Throughout the nation, various social media outlets influence the way people communicate with each other. Deerfield is no exception. As members of a close-knit community, Deerfield students are obliged to ask the question: How do increased social media outlets affect the ways we connect with and treat each other?
In many ways, social media allows students to stay in touch with each other throughout the day and stay connected. However, such effortless accessibility can be harmful when used without discretion. Yik Yak, an app which allows users in a certain geographic location to anonymously post comments on an open forum, came to Deerfield last spring. After some people exchanged hurtful comments on the app, the Administration discouraged its use and later shut it down.
Blake O’Neal ’15 noted, “Oftentimes, the effects of social media at Deerfield can be negative because kids really don’t know what to put [up] and where to put it, or that anything they communicate with their friends could very likely haunt them later.”
The ability to post anything without identification allowed students the opportunity to hide behind a screen and avoid responsibility for their words.
“The difference between communication on Facebook and Yik Yak is not the forum,” said Samantha Chai ’15, “but being accountable for what we say. We saw how quickly the anonymous Deerfield Compliments became inappropriate on Facebook, yet we can question each other and voice our opinions respectfully on our class pages.”
However, there are also positive outlets on campus, including the Deerfield Student Forum Facebook Page, which has accumulated 487 student members since its formation in early January.
The page serves as an open discussion board that addresses issues on campus and allows students to speak casually with one another about topics ranging from fan buses for athletic contests to the controversy of the recent drug searches using dogs in dormitories. The team’s mission statement reads, “To bring the Deerfield Academy community together through positive discussion of school issues and current events, as well as to provide a logistical platform for those interested in addressing the student body at large.”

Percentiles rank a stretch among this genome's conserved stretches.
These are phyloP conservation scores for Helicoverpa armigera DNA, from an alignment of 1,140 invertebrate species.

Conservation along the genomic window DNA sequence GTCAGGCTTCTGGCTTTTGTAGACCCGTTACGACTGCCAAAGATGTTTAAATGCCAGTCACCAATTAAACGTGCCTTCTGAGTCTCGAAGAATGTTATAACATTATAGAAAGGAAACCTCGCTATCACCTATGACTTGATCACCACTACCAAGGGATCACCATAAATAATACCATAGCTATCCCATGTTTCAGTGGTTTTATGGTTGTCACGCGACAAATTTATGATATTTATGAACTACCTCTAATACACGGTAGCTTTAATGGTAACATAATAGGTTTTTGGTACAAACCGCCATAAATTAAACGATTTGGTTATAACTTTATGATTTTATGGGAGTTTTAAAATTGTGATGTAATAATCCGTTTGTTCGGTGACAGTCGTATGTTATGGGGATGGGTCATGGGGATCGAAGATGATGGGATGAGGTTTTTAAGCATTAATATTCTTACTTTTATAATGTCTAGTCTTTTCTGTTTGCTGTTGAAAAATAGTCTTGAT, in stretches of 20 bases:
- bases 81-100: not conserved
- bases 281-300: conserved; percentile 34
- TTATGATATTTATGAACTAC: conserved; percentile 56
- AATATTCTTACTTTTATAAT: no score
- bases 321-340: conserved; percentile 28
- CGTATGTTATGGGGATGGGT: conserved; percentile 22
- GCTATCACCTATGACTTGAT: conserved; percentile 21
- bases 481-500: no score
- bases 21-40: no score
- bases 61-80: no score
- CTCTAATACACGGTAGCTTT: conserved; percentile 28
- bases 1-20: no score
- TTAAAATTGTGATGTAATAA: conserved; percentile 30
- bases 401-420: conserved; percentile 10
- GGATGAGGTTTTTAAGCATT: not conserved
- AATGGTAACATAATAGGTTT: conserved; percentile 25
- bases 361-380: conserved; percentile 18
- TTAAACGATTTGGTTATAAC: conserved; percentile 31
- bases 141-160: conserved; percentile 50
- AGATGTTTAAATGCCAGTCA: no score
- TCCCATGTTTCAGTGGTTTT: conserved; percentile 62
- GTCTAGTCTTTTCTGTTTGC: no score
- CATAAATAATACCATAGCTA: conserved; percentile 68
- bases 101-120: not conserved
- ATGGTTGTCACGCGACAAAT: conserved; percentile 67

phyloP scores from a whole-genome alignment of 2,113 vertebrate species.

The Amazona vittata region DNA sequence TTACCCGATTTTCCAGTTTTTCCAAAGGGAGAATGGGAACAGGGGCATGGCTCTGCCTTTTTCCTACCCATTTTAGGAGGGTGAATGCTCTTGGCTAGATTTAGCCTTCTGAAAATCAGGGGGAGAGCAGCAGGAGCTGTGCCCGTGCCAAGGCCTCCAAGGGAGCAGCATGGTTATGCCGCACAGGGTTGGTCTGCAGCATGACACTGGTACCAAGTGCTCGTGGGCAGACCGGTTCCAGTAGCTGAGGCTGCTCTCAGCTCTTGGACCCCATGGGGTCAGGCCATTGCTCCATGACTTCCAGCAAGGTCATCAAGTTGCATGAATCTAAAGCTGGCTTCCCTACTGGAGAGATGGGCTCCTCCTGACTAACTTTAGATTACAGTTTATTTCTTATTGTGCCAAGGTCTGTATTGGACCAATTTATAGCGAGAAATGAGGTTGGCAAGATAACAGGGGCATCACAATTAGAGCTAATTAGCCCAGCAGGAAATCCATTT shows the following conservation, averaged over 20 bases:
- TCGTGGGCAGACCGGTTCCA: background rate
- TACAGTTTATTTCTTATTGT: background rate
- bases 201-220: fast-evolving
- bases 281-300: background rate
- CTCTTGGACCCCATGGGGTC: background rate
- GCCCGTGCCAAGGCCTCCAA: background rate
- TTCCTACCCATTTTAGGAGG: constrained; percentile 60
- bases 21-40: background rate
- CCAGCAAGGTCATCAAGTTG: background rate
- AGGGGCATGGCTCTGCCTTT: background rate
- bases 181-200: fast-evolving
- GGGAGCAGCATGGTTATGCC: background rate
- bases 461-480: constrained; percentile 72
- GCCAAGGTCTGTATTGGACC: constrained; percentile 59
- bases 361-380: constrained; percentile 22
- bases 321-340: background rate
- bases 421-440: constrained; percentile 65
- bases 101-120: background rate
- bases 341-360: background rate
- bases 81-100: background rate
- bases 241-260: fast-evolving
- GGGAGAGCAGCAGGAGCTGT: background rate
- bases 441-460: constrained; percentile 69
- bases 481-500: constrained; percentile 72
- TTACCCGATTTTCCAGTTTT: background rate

Jared Armes ’15 and Nicky Conzelman ‘16 founded the Deerfield Student Forum. “So far,” Armes commented, “I think it has been going well, but we would really love to see more student input. We’ve had a few great posts that have generated meaningful conversation, but the more posts the better.”
Molly Murphy ’15 said, “I think that integrating social media into culture-based discussions is good. It makes it easier for students to participate, because they don’t need to take time out of their day to go to a 45-minute Greer chat. I think that projecting them over social media weakens the statements, however, because nothing can simulate the courage that a face-to-face iteration of your opinion in front of your community members takes.”
In addition, Deerfield’s literary magazine, Albany Road, recently created an Instagram account that features student work and recently held a competition for the best photography submission of those who posted Instagrams with the handle @albanyroad.